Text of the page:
Electronic turbulence: airlines and social media
Carriers have overlooked a cost-effective way to promote themselves by responding to tweets promptly and effectively, says industry expert
Disruptions to airline schedules can now be instantly relayed through social media sites, confronting carriers with real-time feedback that could either harm or burnish their image depending on how they respond.
"Chaos at J'burg. No one from Cathay Pacific seems to know what is going on, no counters open, no plan, just a v. long queue of p-ed off ppl," a tweet by Jon Wade on December 26 said.
"Five counters and only 1 official here. How come?? Are they on holidays," said a tweet by Lilian Krisna about Singapore Airlines on the same day.
The growing army of netizens airing their opinions is shaping and shifting the image of airlines, running counter to expensive advertisements the airlines produce themselves. Cathay cabin crew threats to withhold food or even smiles on board elicited a comment on Twitter by Fred Thompson: "They call it a strike. I call it flying coach." The comment was re- tweeted more than 80 times in less than an hour.
While airlines are "overspending" to improve their brand, they have overlooked a cost-effective way to promote themselves by responding to social media comments promptly and effectively, said Derek Maggs, vice-president of services industries for SAP's transportation and logistics industry segment in Asia-Pacific.
Budget carriers, on the other hand, have done a better job than full-service carriers, according to a survey on Qantas and Air Asia's social media profile by SAP.
Qantas only received half the social media 'sound bite' of Air Asia despite its revenue being at least six times more. Tony Fernandes, chief executive of Air Asia, is a regular on the airlines' Twitter site.
While some might think the fewer the Twitter comments the better for the airline - as most of the sound bites might be negative to the company, that is not the case, according to Maggs.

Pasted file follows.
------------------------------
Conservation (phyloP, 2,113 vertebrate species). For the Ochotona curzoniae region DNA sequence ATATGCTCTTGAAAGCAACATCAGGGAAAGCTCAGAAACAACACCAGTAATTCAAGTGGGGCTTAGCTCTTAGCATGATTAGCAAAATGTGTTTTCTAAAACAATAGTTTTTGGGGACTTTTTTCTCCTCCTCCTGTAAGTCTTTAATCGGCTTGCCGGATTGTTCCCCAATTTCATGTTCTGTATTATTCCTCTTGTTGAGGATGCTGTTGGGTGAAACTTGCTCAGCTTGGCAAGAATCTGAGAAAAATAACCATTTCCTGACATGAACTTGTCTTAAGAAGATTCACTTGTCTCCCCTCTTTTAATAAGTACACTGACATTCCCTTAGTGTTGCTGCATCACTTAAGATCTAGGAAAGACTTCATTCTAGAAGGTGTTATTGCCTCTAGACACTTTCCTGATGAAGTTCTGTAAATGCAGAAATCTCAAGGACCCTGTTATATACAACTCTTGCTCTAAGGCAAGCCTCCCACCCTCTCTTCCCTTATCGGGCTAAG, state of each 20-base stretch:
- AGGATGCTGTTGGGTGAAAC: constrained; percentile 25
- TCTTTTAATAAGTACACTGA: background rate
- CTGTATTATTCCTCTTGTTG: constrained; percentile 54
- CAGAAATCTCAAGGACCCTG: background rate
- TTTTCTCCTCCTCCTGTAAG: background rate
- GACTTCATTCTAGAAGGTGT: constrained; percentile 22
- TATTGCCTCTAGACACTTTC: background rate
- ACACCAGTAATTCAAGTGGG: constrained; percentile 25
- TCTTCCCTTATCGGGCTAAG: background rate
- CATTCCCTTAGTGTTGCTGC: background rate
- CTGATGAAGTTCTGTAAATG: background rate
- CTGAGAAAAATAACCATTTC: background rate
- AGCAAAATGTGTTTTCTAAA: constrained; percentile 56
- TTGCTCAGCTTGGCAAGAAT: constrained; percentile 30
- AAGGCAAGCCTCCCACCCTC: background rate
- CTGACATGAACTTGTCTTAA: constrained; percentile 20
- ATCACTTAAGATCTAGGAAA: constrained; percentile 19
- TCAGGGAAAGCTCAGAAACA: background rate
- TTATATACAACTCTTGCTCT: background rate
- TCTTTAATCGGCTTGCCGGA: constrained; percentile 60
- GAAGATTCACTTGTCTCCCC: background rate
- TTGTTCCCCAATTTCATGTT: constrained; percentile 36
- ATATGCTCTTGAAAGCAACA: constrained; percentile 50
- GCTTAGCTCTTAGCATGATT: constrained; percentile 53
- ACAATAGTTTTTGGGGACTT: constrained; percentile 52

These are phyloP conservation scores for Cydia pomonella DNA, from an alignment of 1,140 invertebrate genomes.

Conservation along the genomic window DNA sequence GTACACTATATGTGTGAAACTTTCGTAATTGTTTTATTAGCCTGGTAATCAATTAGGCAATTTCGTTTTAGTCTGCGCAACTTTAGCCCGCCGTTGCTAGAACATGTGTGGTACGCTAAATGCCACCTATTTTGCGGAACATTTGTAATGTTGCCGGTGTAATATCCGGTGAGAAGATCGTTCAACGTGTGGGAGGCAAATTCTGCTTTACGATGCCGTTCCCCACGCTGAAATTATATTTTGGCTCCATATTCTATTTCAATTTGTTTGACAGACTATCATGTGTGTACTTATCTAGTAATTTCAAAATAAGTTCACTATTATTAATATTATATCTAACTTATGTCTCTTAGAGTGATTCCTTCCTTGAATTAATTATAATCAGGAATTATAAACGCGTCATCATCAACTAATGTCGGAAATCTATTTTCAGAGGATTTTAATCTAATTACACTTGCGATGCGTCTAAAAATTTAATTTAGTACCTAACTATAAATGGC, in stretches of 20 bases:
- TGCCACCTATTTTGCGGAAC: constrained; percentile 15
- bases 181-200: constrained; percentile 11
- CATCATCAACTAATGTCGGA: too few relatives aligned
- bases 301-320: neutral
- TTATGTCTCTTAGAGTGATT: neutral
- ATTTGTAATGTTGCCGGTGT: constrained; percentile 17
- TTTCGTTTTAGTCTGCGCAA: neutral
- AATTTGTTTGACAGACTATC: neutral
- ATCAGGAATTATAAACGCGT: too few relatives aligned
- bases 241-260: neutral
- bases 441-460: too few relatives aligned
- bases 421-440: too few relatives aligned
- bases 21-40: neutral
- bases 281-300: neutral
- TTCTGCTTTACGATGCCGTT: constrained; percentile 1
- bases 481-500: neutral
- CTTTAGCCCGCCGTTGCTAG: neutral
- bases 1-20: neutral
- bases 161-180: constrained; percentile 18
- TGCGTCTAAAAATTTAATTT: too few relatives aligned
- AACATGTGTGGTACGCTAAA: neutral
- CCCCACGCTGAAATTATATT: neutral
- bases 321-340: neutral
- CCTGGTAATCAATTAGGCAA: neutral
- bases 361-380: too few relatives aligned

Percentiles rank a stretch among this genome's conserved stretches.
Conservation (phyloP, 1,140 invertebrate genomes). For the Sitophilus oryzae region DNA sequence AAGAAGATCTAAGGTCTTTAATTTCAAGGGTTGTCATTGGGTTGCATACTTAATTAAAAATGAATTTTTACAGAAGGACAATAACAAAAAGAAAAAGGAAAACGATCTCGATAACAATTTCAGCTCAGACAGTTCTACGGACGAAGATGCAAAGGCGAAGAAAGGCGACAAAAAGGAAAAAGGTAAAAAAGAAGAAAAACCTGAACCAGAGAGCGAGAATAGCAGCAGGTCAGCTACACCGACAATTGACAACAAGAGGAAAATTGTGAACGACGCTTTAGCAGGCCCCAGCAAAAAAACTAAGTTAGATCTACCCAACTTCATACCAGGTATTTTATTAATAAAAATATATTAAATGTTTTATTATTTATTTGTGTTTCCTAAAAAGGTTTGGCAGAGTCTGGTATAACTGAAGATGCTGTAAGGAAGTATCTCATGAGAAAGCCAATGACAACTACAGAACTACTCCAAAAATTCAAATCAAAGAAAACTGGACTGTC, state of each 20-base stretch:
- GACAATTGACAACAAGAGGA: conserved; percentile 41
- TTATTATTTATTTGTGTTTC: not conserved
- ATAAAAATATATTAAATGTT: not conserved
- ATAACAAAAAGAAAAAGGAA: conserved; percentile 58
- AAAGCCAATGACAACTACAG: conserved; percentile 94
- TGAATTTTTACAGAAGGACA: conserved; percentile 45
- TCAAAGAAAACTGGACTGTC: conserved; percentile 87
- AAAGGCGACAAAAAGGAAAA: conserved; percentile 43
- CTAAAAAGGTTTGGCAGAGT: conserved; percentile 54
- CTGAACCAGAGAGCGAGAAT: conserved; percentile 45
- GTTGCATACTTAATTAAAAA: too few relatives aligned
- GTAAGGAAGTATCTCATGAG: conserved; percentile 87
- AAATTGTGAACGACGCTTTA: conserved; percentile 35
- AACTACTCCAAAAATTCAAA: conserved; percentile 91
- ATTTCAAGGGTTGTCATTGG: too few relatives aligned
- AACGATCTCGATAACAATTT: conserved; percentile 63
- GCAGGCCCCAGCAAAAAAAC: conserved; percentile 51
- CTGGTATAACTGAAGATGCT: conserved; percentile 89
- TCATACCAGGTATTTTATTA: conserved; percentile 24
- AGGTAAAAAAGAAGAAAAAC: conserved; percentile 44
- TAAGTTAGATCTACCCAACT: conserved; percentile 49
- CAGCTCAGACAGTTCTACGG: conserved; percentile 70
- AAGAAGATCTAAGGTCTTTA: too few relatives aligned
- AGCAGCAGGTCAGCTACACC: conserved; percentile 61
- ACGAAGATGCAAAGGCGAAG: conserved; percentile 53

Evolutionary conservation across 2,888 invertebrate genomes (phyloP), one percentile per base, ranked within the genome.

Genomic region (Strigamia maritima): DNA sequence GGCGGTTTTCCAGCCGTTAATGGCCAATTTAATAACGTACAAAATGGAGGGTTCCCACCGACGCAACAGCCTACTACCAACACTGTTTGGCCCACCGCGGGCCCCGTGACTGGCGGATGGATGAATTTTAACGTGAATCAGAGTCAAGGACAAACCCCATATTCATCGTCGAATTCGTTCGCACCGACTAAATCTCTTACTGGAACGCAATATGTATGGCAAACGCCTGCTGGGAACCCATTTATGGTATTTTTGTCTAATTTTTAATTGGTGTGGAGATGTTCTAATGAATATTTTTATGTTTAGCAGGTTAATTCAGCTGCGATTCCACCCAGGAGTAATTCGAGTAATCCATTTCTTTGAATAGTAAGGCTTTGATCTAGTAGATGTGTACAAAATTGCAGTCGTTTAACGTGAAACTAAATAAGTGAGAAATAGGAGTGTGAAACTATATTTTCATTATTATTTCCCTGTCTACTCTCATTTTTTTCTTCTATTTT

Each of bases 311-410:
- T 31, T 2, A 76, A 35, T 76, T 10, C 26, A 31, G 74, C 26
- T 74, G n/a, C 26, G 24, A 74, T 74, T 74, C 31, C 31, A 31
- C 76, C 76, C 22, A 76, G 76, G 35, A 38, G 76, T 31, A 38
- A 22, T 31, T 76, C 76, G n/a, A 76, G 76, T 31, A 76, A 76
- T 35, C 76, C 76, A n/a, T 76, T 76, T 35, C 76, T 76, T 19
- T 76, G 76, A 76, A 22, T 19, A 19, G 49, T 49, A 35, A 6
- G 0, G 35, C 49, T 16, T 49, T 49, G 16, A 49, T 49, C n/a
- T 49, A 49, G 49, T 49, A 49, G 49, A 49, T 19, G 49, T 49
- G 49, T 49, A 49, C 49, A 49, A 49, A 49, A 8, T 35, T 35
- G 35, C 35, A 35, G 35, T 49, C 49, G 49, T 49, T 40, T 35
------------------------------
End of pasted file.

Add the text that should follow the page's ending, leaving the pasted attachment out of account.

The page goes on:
Approximately 15 per cent of the threads are positive while 20 per cent are negative. Neutral threads - consisting mainly of updates or news from the airlines - account for 75 per cent.
Social media channels available to passengers to air and share their comments are as wide-ranging as their number of carrier choices.
Some 30 per cent to 40 per cent of Air France, United Airlines and Malaysia Airlines passengers are using Twitter, while 10 per cent to 20 per cent are using Facebook. Flyer's forums take up 10 per cent to 20 per cent with other social media platforms account for the rest.
"By monitoring and analysing these comments, the airlines can identify problems and apply solutions or training," said Maggs.
He also advised that if airlines could keep a direct dialogue with their passengers, they would be better able to apply 'contingency plan seven', a mode of operation enacted when mass-service disruptions follow natural disasters or industrial action.
"Prioritizing stranded passengers by reasoning that they are flying is much better than categorising purely by classes (economy, business and first)," said Maggs.
"It is possible that an economy passenger has a more urgent reason to travel than a first-class passenger."